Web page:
Takemura K, King WM. Vestibulo-collic reflex (VCR) in mice

Department of Otolaryngology, Kresge Hearing Research Institute, University of Michigan, 1301 E. Ann Street, Ann Arbor, MI 48109-0506, USA.
Experimental Brain Research (Impact Factor: 2.04). 12/2005; 167(1):103-7. DOI: 10.1007/s00221-005-0030-1
Source: PubMed


The vestibulo-collic reflex (VCR) attempts to stabilize head position in space during motion of the body. Similar to the better-studied vestibulo-ocular reflex, the VCR is subserved by relatively direct, as well as indirect pathways linking vestibular nerve activity to cervical motor neurons. We measured the VCR using an electromagnetic technique often employed to measure eye movements; we attached a loop of wire (head coil) to an animal's head using an adhesive; then the animal was gently restrained with its head free to move within an electromagnetic field, and was subjected to sinusoidal (0.5-3 Hz) or abrupt angular acceleration (peak velocity approximately 200 degrees/s). Head rotation opposite in direction to body rotation was assumed to be driven by the VCR. To confirm that the compensatory head movements were in fact vestibular in origin, we plugged the horizontal canal unilaterally and then retested the animals 2, 8 and 15 days after the lesion. Two days after surgery, the putative VCR was almost absent in response to abrupt or sinusoidal rotations. Recovery commenced by day 8 and was nearly complete by day 15. We conclude that the compensatory head movements are vestibular in origin produced by the VCR. Similar to other species, there are robust compensatory mechanisms that restore the VCR following peripheral lesions.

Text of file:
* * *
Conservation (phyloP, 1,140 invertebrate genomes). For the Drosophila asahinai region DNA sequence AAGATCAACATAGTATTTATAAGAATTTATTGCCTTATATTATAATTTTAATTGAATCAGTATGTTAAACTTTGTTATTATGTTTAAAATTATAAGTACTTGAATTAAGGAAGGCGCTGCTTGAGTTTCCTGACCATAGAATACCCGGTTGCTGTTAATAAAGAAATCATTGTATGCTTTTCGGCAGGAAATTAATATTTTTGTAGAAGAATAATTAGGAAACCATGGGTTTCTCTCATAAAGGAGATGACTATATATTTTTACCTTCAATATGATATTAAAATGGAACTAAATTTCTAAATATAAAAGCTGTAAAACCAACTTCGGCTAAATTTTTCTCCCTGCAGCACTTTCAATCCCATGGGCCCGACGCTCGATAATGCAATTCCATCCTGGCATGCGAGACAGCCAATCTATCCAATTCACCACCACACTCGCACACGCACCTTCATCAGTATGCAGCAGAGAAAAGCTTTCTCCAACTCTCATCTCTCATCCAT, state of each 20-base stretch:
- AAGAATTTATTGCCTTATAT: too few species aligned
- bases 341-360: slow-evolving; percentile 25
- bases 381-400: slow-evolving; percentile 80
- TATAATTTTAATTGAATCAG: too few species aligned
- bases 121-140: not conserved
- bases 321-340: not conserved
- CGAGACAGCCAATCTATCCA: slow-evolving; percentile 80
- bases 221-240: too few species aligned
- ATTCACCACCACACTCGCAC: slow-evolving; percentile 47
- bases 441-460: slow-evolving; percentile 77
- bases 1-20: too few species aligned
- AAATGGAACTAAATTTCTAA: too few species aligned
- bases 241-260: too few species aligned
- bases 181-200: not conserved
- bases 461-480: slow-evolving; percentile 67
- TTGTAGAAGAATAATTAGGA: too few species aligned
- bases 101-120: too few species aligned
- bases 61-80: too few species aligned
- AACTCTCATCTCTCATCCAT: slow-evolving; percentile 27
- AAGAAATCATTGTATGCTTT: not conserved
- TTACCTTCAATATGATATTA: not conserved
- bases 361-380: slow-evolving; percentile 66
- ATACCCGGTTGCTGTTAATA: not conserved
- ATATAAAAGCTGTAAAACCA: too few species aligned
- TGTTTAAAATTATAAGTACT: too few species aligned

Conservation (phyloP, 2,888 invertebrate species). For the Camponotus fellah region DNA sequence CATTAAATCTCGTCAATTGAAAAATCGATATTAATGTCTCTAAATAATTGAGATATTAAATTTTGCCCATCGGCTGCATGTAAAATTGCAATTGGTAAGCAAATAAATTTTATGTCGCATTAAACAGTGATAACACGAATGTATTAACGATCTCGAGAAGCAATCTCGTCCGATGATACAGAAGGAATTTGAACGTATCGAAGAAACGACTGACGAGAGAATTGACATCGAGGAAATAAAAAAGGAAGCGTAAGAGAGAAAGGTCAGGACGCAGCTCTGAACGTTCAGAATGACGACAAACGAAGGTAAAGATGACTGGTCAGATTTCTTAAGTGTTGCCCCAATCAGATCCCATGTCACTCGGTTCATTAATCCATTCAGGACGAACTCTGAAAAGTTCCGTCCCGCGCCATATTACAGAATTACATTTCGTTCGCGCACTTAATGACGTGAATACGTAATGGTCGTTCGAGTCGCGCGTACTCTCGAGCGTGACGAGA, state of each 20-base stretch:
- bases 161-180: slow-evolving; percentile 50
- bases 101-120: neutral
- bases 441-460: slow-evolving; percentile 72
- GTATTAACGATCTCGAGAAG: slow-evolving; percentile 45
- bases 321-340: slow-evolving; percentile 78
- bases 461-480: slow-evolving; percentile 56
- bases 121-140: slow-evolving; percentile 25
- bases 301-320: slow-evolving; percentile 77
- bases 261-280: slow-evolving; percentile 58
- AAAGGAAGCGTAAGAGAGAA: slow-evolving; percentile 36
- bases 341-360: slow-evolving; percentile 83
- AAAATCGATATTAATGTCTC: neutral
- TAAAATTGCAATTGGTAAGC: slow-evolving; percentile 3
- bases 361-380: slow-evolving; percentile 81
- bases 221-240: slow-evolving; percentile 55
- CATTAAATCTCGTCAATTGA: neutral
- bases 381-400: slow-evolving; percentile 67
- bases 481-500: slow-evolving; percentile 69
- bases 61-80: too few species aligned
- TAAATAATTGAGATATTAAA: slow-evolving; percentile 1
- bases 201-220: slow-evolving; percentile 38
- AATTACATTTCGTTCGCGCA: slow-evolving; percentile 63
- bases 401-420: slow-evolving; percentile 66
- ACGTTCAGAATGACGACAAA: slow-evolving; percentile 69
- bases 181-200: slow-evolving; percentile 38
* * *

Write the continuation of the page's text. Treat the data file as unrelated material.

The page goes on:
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Available from: William Michael King, Nov 12, 2014
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    • "In particular, monkeys often use voluntary coordinated eye-head and eye-head-body gaze shifts (McCluskey and Cullen, 2007) to precisely align gaze when exploring their environment, whereas mice are afoveates for which head and body motion are typically more closely linked during exploration (see Stahl et al., 2006). It is thus likely that the static neck sensitivity coded by mouse VN neurons plays a vital role in stabilization of the head relative to the body during exploration via the vestibulo-collic reflex (e.g., Baker, 2005; Takemura and King, 2005). In contrast, such default stabilization would be potentially detrimental in monkeys, since it would be counterproductive to the voluntary head movements that are frequently made by this species. "
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    • "Eye and head movements were recorded using the electromagnetic search coil technique (e.g. Robinson 1963 in human; Fuchs & Robinson 1966 in monkey; Stahl et al 2000 (eye), Baker 2005 and Takemura & King 2005 (head) in mouse). Each animal was implanted with a search coil in the right eye (Zhou et al. 2003; Judge et al. 1980), and an implanted titanium head post supported a lightweight plastic ball containing a second search coil to record head position. "
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    • "The data were analyzed using Spike2 (Cambridge Electronic Design, Cambridge, UK) and MATLAB software (The MathWorks Inc, Natick, MA). VCR is measured in terms of gain, which is defined as the ratio of the head angular velocity to body angular velocity (Takemura and King, 2005). In a normal functioning vestibular system, when the body is rotated, the VCR would act to counter-rotate the head. "
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